New Espionage Campaign Targets South East Asia

The toolset used by the attackers includes loaders, a modular backdoor, a keylogger, and an exfiltration tool designed to abuse cloud storage service Dropbox.

The initial infection vector employed by the attackers remains unknown. The earliest sign of attempted compromise is a loader that decrypts and loads a payload from a .dat file.
At least two different file names have been observed for the .dat file: sdc-integrity.dat and scs-integrity.dat.
The loader also calls the DumpAnalyze export from the decrypted payload.

The payload has yet to be identified but is almost certainly a modular backdoor.
This can be inferred from one of the modules identified.
This “Orchestrator” module points to the existence of a separate DLL module that exposes at least 16 functions, as well as the existence of a custom binary command and control (C&C) protocol used by Orchestrator but implemented separately.

This module appears to be a core component of the backdoor. It runs as a Windows service and a large part of its functionality is implemented in a separate DLL that is loaded from registry (located in HKEY_CLASSES_ROOT.zOpenWithProgidsEx).

The module is expected to export the following functions:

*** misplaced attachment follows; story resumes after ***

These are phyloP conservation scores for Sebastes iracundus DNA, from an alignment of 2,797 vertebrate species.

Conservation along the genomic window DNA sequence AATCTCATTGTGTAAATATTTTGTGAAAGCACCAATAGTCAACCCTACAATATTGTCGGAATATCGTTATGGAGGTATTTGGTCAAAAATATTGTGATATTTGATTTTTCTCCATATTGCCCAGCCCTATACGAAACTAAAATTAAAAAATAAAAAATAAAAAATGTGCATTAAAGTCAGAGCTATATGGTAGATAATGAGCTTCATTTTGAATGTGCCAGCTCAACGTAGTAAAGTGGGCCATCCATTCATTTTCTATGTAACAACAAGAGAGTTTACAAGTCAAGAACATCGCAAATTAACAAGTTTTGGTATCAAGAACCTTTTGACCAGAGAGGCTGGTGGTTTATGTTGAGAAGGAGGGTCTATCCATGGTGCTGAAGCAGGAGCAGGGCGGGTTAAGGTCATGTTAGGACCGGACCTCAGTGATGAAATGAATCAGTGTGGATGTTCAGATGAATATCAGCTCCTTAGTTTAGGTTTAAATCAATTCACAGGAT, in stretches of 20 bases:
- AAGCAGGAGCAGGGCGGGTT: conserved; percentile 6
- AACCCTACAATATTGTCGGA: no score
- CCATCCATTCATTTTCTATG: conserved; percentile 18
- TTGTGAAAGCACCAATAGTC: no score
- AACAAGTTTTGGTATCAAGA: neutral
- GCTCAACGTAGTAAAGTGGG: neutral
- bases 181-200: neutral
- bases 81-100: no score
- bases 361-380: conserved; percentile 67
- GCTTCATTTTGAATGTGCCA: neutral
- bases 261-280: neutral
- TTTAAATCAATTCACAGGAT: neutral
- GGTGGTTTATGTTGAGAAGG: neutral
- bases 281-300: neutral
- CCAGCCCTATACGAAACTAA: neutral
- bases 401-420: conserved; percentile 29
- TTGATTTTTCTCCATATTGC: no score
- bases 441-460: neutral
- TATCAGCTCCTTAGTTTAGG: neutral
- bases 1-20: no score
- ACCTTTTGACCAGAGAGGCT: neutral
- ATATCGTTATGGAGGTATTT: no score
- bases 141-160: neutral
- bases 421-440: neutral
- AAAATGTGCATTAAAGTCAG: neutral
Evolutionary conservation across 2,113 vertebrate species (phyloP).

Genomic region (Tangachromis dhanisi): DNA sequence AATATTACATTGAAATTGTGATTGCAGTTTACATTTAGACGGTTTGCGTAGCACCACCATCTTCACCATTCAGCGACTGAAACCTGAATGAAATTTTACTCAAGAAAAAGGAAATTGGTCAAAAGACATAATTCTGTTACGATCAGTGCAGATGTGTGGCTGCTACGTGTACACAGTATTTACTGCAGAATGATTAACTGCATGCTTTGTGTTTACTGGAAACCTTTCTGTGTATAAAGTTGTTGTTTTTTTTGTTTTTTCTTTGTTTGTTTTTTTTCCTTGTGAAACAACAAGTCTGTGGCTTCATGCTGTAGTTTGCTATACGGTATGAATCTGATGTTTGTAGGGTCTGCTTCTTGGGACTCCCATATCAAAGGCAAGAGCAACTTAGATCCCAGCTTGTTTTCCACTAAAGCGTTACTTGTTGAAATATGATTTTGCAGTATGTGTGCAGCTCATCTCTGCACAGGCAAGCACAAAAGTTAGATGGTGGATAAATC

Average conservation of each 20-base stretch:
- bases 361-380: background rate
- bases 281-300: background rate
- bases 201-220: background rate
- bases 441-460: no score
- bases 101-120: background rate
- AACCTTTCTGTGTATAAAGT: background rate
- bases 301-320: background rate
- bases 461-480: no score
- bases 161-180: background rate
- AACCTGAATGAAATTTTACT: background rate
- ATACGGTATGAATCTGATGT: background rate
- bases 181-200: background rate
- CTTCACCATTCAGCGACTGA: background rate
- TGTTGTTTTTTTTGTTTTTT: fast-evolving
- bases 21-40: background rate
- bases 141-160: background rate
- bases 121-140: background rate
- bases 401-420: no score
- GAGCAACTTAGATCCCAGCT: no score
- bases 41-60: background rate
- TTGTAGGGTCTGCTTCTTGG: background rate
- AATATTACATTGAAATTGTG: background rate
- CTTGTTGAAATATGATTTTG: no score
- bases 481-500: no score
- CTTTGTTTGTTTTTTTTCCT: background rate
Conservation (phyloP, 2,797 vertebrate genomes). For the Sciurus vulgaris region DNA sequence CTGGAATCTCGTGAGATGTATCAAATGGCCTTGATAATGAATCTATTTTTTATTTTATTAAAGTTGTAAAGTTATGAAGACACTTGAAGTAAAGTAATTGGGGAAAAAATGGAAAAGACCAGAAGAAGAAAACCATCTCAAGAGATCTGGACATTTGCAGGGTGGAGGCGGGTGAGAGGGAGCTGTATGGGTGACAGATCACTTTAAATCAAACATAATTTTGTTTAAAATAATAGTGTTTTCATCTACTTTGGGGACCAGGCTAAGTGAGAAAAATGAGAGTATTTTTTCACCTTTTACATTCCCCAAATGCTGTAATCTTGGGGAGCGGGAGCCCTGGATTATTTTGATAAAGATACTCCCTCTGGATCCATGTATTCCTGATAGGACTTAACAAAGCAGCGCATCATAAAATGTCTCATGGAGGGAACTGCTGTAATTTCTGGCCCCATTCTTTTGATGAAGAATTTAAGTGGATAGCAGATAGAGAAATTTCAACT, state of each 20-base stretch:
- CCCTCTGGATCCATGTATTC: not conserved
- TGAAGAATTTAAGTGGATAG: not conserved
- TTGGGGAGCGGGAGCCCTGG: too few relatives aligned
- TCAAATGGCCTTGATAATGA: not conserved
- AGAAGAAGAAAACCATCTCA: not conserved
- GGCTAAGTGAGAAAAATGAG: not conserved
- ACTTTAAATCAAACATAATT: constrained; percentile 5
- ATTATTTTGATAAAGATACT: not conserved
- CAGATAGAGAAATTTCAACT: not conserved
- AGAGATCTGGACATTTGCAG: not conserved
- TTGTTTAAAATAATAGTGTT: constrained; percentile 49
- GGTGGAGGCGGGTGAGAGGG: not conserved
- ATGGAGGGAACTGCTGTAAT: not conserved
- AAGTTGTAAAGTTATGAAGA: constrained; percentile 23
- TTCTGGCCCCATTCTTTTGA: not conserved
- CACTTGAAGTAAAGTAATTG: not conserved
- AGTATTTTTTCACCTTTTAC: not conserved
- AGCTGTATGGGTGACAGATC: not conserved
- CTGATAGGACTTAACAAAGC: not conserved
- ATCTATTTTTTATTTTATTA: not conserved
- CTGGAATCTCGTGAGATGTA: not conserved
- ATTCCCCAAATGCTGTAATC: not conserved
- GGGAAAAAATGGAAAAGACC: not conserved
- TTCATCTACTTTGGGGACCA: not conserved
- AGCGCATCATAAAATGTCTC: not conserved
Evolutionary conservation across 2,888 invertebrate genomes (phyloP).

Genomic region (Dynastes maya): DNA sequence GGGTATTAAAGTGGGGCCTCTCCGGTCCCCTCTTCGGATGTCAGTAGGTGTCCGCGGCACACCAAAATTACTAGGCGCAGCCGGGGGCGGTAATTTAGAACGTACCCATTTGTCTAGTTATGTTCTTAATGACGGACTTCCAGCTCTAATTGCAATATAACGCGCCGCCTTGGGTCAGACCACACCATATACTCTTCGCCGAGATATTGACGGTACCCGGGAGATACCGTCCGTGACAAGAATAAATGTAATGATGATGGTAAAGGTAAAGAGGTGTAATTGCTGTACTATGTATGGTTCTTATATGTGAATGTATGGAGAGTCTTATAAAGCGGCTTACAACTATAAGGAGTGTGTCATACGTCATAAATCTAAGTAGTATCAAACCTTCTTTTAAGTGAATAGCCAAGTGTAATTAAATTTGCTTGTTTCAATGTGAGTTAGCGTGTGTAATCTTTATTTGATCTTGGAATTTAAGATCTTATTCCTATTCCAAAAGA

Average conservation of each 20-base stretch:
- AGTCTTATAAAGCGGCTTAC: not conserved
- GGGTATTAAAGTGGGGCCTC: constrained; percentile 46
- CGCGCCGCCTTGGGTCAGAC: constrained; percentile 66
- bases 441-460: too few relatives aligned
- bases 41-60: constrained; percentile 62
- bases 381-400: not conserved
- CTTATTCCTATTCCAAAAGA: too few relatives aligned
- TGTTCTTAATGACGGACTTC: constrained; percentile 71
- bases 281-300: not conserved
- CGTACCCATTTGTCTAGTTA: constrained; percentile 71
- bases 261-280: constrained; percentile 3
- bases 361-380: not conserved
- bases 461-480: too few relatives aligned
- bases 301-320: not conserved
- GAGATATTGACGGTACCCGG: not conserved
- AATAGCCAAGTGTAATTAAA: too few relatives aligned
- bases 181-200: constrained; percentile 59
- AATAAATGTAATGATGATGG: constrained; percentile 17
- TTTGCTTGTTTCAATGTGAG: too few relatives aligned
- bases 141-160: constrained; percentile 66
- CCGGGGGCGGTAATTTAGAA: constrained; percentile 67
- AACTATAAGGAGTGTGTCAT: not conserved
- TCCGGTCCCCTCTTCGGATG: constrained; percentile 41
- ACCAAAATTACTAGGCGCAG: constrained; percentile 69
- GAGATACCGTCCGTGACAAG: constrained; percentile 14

Construct
ConnectHost1
ForceCloseSocket
Accept
Recv
RecvEx
Send
SendEx
BindShell
TransmitData_htran
KillChildenProcessTree (sic)
ExtractIPToConnect
ExtractIPToConnect1
GetDeviceInfoString1
GetPseudoSocketInfo
Decrypt_ByteToByte
The module loads a configuration either from a file (CSIDL_COMMON_APPDATAMicrosoftCryptoRSAKeys.dat) or from the registry (HKEY_CLASSES_ROOT.zOpenWithProgidsExCONFIG). The configuration is encrypted. The module uses the function Decrypt_ByteToByte from the separate DLL to decrypt the configuration. The configuration is expected to contain the following options (stored in XML format):

FLAG
Ip
Dns
CntPort
LstPort
Blog
DropboxBlog
SvcName
SvcDisp
SvcDesc
SvcDll
OlPass
OlTime
SelfDestroy
The module also uses the hardcoded mutex name, GlobalQVomit4.

Other tools used in the campaign include a keylogger, which shows signs of being authored by the same developer, sharing unique strings with other tools and string obfuscation techniques. The attackers also used 7zr, a legitimate tool that is a lightweight version of the 7-Zip archiver, in addition to a data-exfiltration tool that sends stolen data to Dropbox.

The nature of the targets and the tools used have all the hallmarks of an espionage operation.
Symantec has yet to attribute the attacks to a known actor and it appears that the attackers took some steps to complicate attribution.
For example, it is not clear what language the group speaks and samples of the backdoor module found contained strings in what appeared to be both Cyrillic and Urdu scripts.

The only potential clue found to date is that one of the organizations attacked was also targeted by a tool used by the China-linked Leafhopper group (aka APT30) during the same time period. However, there is no evidence as yet to tie the tool to this campaign.

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